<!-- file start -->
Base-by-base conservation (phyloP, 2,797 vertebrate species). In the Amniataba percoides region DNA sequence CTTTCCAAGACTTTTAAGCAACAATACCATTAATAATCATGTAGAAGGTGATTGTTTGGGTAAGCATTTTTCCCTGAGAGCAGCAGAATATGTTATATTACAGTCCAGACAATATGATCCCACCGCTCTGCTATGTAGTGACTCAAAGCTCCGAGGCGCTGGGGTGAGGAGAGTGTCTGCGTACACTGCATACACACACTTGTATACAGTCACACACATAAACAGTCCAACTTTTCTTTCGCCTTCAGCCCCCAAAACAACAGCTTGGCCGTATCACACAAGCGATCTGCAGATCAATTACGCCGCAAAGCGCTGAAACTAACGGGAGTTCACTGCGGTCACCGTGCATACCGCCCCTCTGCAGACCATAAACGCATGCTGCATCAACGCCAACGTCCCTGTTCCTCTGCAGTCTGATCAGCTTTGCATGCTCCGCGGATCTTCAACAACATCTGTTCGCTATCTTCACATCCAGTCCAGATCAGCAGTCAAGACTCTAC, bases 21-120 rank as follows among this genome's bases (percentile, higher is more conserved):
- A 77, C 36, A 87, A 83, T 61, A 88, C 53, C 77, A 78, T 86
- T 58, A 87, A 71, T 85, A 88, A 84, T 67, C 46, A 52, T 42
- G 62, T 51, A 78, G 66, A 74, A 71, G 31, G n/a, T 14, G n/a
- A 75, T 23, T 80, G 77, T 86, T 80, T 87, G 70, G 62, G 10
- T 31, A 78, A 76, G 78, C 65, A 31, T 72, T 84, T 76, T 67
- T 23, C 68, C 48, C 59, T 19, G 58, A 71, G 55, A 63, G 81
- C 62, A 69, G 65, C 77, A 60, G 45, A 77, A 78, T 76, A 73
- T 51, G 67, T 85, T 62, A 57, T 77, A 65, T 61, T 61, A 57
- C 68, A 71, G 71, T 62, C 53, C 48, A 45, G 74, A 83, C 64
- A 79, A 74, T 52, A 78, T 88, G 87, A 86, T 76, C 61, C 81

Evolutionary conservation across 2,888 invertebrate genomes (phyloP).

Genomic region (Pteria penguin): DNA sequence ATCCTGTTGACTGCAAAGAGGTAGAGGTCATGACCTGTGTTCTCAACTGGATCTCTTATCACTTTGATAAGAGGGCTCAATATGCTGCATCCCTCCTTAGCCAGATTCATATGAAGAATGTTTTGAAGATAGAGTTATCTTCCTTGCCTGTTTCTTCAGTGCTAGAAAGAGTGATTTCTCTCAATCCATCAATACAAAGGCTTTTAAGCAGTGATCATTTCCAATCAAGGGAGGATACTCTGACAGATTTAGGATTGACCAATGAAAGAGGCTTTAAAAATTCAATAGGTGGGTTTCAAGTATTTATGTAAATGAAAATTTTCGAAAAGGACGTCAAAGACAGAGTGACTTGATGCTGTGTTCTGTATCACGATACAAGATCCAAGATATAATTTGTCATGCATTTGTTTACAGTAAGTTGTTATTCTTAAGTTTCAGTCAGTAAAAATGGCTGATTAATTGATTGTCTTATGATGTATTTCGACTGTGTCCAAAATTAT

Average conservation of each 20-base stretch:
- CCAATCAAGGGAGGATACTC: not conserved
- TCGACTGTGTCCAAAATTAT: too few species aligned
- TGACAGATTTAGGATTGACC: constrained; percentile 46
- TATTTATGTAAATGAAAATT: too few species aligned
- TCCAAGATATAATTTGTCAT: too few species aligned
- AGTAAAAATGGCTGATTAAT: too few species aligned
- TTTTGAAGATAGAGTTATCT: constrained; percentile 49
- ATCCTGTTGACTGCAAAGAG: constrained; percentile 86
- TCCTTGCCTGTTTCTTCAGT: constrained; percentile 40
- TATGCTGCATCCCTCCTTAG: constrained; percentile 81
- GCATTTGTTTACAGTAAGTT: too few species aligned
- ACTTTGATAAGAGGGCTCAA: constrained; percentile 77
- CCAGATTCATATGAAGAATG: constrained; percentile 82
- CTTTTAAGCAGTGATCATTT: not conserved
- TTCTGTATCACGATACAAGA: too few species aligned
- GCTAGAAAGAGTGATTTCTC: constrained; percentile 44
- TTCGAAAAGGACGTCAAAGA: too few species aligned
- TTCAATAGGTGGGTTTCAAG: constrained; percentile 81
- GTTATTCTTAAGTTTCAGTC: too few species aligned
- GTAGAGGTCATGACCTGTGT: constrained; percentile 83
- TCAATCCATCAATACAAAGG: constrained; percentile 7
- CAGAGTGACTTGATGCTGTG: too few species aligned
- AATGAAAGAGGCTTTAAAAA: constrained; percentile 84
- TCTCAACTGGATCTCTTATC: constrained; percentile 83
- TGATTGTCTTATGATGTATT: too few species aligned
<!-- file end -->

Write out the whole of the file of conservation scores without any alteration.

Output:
Base-by-base conservation (phyloP, 2,797 vertebrate species). In the Amniataba percoides region DNA sequence CTTTCCAAGACTTTTAAGCAACAATACCATTAATAATCATGTAGAAGGTGATTGTTTGGGTAAGCATTTTTCCCTGAGAGCAGCAGAATATGTTATATTACAGTCCAGACAATATGATCCCACCGCTCTGCTATGTAGTGACTCAAAGCTCCGAGGCGCTGGGGTGAGGAGAGTGTCTGCGTACACTGCATACACACACTTGTATACAGTCACACACATAAACAGTCCAACTTTTCTTTCGCCTTCAGCCCCCAAAACAACAGCTTGGCCGTATCACACAAGCGATCTGCAGATCAATTACGCCGCAAAGCGCTGAAACTAACGGGAGTTCACTGCGGTCACCGTGCATACCGCCCCTCTGCAGACCATAAACGCATGCTGCATCAACGCCAACGTCCCTGTTCCTCTGCAGTCTGATCAGCTTTGCATGCTCCGCGGATCTTCAACAACATCTGTTCGCTATCTTCACATCCAGTCCAGATCAGCAGTCAAGACTCTAC, bases 21-120 rank as follows among this genome's bases (percentile, higher is more conserved):
- A 77, C 36, A 87, A 83, T 61, A 88, C 53, C 77, A 78, T 86
- T 58, A 87, A 71, T 85, A 88, A 84, T 67, C 46, A 52, T 42
- G 62, T 51, A 78, G 66, A 74, A 71, G 31, G n/a, T 14, G n/a
- A 75, T 23, T 80, G 77, T 86, T 80, T 87, G 70, G 62, G 10
- T 31, A 78, A 76, G 78, C 65, A 31, T 72, T 84, T 76, T 67
- T 23, C 68, C 48, C 59, T 19, G 58, A 71, G 55, A 63, G 81
- C 62, A 69, G 65, C 77, A 60, G 45, A 77, A 78, T 76, A 73
- T 51, G 67, T 85, T 62, A 57, T 77, A 65, T 61, T 61, A 57
- C 68, A 71, G 71, T 62, C 53, C 48, A 45, G 74, A 83, C 64
- A 79, A 74, T 52, A 78, T 88, G 87, A 86, T 76, C 61, C 81

Evolutionary conservation across 2,888 invertebrate genomes (phyloP).

Genomic region (Pteria penguin): DNA sequence ATCCTGTTGACTGCAAAGAGGTAGAGGTCATGACCTGTGTTCTCAACTGGATCTCTTATCACTTTGATAAGAGGGCTCAATATGCTGCATCCCTCCTTAGCCAGATTCATATGAAGAATGTTTTGAAGATAGAGTTATCTTCCTTGCCTGTTTCTTCAGTGCTAGAAAGAGTGATTTCTCTCAATCCATCAATACAAAGGCTTTTAAGCAGTGATCATTTCCAATCAAGGGAGGATACTCTGACAGATTTAGGATTGACCAATGAAAGAGGCTTTAAAAATTCAATAGGTGGGTTTCAAGTATTTATGTAAATGAAAATTTTCGAAAAGGACGTCAAAGACAGAGTGACTTGATGCTGTGTTCTGTATCACGATACAAGATCCAAGATATAATTTGTCATGCATTTGTTTACAGTAAGTTGTTATTCTTAAGTTTCAGTCAGTAAAAATGGCTGATTAATTGATTGTCTTATGATGTATTTCGACTGTGTCCAAAATTAT

Average conservation of each 20-base stretch:
- CCAATCAAGGGAGGATACTC: not conserved
- TCGACTGTGTCCAAAATTAT: too few species aligned
- TGACAGATTTAGGATTGACC: constrained; percentile 46
- TATTTATGTAAATGAAAATT: too few species aligned
- TCCAAGATATAATTTGTCAT: too few species aligned
- AGTAAAAATGGCTGATTAAT: too few species aligned
- TTTTGAAGATAGAGTTATCT: constrained; percentile 49
- ATCCTGTTGACTGCAAAGAG: constrained; percentile 86
- TCCTTGCCTGTTTCTTCAGT: constrained; percentile 40
- TATGCTGCATCCCTCCTTAG: constrained; percentile 81
- GCATTTGTTTACAGTAAGTT: too few species aligned
- ACTTTGATAAGAGGGCTCAA: constrained; percentile 77
- CCAGATTCATATGAAGAATG: constrained; percentile 82
- CTTTTAAGCAGTGATCATTT: not conserved
- TTCTGTATCACGATACAAGA: too few species aligned
- GCTAGAAAGAGTGATTTCTC: constrained; percentile 44
- TTCGAAAAGGACGTCAAAGA: too few species aligned
- TTCAATAGGTGGGTTTCAAG: constrained; percentile 81
- GTTATTCTTAAGTTTCAGTC: too few species aligned
- GTAGAGGTCATGACCTGTGT: constrained; percentile 83
- TCAATCCATCAATACAAAGG: constrained; percentile 7
- CAGAGTGACTTGATGCTGTG: too few species aligned
- AATGAAAGAGGCTTTAAAAA: constrained; percentile 84
- TCTCAACTGGATCTCTTATC: constrained; percentile 83
- TGATTGTCTTATGATGTATT: too few species aligned